Leslie enjoys engaging with readers every day and would love to hear from you. Become an insider: gain early access to previews of Leslie’s new novels.
- Email: LW@WolfeNovels.com
- Facebook: https://www.facebook.com/wolfenovels
- Follow Leslie on Amazon: http://bit.ly/WolfeAuthor
- Follow Leslie on BookBub: http://bit.ly/wolfebb
- Website: LeslieWolfe.com
- Visit Leslie’s Amazon store: http://bit.ly/WolfeAll
Purchase Link – Amazon
Thank you for visiting my stop on the tour and please visit the other stops listed below!
October 27 – I Read What You Write – REVIEW, AUTHOR INTERVIEW,
October 27 – Maureen’s Musings – SPOTLIGHT
October 28 – Novels Alive – GUEST POST
October 29 – Novels Alive – REVIEW
October 30 – Sapphyria’s Book Reviews – SPOTLIGHT
October 31 – off
November 1 – Celticlady’s Reviews – SPOTLIGHT
November 2 – Mysteries with Character – AUTHOR INTERVIEW
November 2 – Escape With Dollycas Into A Good Book – REVIEW
November 3 – Christy’s Cozy Corners – GUEST POST
November 3 – FUONLYKNEW – SPOTLIGHT
November 4 – Literary Gold – SPOTLIGHT
November 5 – Elizabeth McKenna – Author – SPOTLIGHT
November 6 – Socrates Book Reviews – SPOTLIGHT
November 7 – Brooke Blogs – SPOTLIGHT
November 7 – Rosepoint Publishing – REVIEW
November 8 – I’m All About Books – SPOTLIGHTNovember 9 – fundinmental – REVIEW
Thanks to Great Escapes Virtual Book Tours for the opportunity to read and review this cozy mystery!
©2021 V Williams
Since my daughter’s move, I’ve been playing catch-up as well as re-scheduling and again must apologize if a few of my reviews went late. I’ve got the CE reading and taking on a few more novels than I’d previously scheduled to free up my time to finish the graphics, reviews, and posts to social media.
Unfortunately, the CE is still dealing with the shingles, reducing his energy, raising the level of pain, and pushing his patience with the tenacity of the malady. And yes, another call to beg for help went unanswered, so we are dealing with it as best we can.
At any rate, he is reading between naps, and together we managed sixteen book reviews for October, most from NetGalley as well as the library for my audiobooks.
Ravens in the Rain by Christie and Jeff Santo
Silent Island by Dana Perry
Always Remember by Cathryn Grant
All the Devils Are Here by Louise Penny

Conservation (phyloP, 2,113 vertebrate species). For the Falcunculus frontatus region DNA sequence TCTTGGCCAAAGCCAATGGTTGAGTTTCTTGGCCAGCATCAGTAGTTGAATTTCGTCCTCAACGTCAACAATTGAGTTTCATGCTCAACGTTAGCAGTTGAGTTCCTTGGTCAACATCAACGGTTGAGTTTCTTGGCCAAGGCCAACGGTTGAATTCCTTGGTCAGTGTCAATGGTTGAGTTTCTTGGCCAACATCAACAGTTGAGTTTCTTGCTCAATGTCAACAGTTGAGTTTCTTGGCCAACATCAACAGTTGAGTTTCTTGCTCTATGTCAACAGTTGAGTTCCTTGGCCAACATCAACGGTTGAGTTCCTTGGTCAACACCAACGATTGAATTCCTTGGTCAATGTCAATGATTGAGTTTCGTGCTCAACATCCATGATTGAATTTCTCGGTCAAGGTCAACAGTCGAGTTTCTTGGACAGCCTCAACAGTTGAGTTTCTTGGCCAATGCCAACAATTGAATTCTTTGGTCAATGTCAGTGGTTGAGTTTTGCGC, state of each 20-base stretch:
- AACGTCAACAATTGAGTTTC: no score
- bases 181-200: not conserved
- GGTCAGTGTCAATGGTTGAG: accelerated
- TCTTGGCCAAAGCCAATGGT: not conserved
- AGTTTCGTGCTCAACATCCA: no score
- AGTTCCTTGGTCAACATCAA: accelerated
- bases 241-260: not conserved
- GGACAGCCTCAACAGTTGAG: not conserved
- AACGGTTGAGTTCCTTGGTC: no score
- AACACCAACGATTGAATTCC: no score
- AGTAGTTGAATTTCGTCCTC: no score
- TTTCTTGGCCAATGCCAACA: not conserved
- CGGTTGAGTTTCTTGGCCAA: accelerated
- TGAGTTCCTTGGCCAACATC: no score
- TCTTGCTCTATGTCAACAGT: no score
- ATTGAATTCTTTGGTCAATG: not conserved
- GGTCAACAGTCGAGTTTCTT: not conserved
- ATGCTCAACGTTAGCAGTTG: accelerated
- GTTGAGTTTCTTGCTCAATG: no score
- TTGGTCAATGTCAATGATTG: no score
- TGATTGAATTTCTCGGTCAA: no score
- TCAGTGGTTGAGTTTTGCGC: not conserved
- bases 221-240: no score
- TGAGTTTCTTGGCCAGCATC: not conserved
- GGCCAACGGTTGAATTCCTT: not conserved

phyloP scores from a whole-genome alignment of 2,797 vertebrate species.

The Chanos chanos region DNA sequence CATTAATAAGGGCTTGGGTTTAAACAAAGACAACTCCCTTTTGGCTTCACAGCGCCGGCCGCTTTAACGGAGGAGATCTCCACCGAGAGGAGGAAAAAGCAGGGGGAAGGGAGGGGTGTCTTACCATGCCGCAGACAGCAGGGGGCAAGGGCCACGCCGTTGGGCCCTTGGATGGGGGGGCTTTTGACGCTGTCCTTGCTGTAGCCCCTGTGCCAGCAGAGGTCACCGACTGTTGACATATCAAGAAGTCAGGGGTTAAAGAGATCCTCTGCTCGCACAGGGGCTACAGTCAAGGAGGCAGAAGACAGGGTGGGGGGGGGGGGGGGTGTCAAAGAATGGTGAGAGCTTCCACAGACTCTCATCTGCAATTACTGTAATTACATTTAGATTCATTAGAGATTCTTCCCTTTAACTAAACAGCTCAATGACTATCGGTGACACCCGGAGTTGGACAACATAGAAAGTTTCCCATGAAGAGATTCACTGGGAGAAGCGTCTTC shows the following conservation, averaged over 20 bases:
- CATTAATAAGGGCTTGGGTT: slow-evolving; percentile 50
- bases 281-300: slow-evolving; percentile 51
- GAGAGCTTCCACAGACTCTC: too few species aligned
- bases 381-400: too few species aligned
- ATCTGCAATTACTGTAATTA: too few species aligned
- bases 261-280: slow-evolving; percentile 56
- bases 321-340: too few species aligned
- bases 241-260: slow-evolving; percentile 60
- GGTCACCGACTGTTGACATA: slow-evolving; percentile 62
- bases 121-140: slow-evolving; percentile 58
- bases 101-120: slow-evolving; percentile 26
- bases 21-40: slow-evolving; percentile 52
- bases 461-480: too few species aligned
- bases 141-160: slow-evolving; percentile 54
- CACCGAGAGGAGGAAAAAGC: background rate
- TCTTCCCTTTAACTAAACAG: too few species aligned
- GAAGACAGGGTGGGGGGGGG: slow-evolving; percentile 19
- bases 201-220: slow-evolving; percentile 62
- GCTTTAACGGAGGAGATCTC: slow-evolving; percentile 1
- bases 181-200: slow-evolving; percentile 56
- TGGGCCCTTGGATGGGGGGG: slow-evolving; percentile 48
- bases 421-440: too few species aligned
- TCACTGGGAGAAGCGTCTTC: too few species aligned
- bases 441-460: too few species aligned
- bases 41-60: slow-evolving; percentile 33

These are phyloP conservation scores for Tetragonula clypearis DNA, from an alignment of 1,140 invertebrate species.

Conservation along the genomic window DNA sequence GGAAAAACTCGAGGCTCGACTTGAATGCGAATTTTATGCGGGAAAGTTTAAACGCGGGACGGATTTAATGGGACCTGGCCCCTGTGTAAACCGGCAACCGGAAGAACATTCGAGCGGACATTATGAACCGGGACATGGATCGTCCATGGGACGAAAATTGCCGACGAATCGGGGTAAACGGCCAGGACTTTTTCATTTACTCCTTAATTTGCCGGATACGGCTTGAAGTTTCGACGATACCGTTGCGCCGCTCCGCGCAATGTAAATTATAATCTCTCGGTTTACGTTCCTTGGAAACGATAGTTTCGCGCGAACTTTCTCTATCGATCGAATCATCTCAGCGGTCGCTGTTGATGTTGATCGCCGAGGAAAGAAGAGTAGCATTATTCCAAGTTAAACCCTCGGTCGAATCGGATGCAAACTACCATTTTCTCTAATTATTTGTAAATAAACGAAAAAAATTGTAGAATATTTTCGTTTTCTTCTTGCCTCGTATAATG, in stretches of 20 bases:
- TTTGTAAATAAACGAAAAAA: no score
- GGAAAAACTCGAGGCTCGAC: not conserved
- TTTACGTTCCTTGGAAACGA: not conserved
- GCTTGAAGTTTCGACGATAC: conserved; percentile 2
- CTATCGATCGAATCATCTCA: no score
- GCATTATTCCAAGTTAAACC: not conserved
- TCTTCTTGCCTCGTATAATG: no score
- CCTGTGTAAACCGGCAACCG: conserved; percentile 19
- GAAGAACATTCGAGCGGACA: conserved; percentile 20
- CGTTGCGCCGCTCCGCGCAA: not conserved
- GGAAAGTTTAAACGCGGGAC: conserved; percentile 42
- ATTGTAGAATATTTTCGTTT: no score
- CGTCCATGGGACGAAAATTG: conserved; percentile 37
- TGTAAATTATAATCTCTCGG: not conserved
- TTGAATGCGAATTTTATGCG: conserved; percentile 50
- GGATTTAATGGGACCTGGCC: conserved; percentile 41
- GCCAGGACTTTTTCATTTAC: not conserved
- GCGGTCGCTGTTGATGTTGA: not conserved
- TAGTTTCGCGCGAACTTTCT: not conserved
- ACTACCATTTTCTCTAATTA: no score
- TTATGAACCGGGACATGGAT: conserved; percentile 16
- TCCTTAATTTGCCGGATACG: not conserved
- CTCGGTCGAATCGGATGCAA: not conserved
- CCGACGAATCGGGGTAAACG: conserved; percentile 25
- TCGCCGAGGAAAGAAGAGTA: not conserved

Indigo by Paula Berinstein
Daughter of the Morning Star by Craig Johnson
Hypnosis is for Hacks by Tamara Berry
Deep in the Forest by Lynda McDaniel
The Curse of Morton Abbey by Clarissa Harwood
The Bone Bed Patricia Cornwell
When the Skies Cry by Steve N Lee
The Pilot’s Daughter by Meredith Jaeger
Fly Away by Kristen Hannah
These Silent Woods by Kimi Cunningham Grant
A Christmas Legacy by Anne Perry
Unwitting by Deven Greene
I have worked on my reading challenges though they are not yet up-to-date. You can check out the challenges progress by clicking on my Reading Challenges page. Goals reached thus far are the Historical Reading Fiction, Audiobook, and NetGalley challenges.
I’m making progress on the Goodreads challenge of 175, now at 156. As I mentioned last month, I’m going to push for attaining my 500 reviews badge on NetGalley, perhaps reducing somewhat library audiobooks or author requests. Currently at 384 NG reviews, I’ll have to concentrate on it and to mark the occasion will be setting up a graphic to post in the challenges section of my sidebar. How are you doing with your challenges?
Speaking of the sidebar and widgets, I’m still struggling with the update of them (with the block editor), my most recent edit trying to mark the challenges achieved. Answers from the happiness engineers get me nowhere, the last one suggesting I first load the graphic to the media folder. Duh…really.
As always, I so appreciate my new followers and am thankful for my active followers. I hope you and yours are continuing to weather the Covid storm.
©2021 V Williams